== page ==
Mercifully, to this point, the NSW situation has not moved the same way, with just 25 cases over the same time.
The numbers of confirmed positives are, of themselves, only part of the story.
Testing rates vary from state to state, and country to country, and whatever daily numbers are posted, they are only the absolute minimum number of cases.
As important as these figures are, it's the trend they convey that helps build a bigger picture.
The Johns Hopkins University data base collates COVID-19 figures from 186 countries and two ships.
Of those 186 countries, 35 have hit record numbers of cases in the past week.
Another 63 have worsening numbers, making 99 countries in which the trend is headed the wrong way.
This leaves 88 countries whose case numbers have either dropped or are declining to varying degrees, but a number of these are still recording thousands of new cases a day.
Russia, for example, has halved its rate of increase since case numbers peaked there on May 11, but is still returning more than 5000 positives a day.
But such figures pale beside the United States, still adding 70,000 cases a day amid the push by President Donald Trump, campaigning for re-election, to get the country moving again.
Australia is by no means alone in fighting a resurgence of cases.
Israel and Japan also had a stretch during May and June when their daily increases were measured in the dozens.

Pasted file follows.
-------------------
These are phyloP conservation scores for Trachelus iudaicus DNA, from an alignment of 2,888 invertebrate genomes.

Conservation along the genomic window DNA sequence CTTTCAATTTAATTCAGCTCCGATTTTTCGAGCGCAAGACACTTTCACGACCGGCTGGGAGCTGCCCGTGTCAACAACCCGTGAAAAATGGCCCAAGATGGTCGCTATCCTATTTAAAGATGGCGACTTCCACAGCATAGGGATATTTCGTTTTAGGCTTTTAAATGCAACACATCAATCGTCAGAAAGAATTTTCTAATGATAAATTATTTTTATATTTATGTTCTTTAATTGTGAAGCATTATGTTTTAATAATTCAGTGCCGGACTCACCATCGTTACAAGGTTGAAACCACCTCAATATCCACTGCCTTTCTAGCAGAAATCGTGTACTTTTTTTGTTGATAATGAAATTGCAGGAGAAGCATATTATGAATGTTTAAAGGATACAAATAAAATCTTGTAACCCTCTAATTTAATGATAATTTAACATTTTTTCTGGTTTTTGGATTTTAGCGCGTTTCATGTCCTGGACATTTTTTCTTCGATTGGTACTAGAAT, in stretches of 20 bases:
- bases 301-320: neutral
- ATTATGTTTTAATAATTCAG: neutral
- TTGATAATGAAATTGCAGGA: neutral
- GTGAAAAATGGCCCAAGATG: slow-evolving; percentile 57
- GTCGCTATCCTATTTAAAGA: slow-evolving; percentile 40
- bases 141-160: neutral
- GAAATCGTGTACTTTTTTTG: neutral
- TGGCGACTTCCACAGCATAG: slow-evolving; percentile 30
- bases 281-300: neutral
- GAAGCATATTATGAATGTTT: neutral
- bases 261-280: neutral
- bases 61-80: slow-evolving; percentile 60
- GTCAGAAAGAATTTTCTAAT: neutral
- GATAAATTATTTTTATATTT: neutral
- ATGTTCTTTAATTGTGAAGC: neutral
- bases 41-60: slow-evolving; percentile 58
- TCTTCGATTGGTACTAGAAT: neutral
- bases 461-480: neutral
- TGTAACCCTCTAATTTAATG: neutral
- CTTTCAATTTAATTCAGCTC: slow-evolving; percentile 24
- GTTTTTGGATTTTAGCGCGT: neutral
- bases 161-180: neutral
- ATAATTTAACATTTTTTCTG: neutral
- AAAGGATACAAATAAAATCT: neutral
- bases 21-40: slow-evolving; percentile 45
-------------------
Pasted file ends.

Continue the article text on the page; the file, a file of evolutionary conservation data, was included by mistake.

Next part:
Japan was last week adding 1000 cases a day, and Israel double that number.
Worldwide, it has taken just eight days to add another two million cases to a tally that sat late yesterday at 16.1 million, with some 645,000 fatalities.
Although not explosive, the overall rate of measured infection is accelerating, with the global total rising by more than 280,000 cases a day for three days running last week.
Such numbers are orders of magnitude larger than at the height of the great lockdown earlier this year.
The more that researchers learn about COVID-19, the more we realise the scale of the problem we face.
As the virus continues to mow down the elderly, especially, the trend is not our friend, regardless of what "reopen the economy" lobby might say.
And that applies nationally, regionally and globally.
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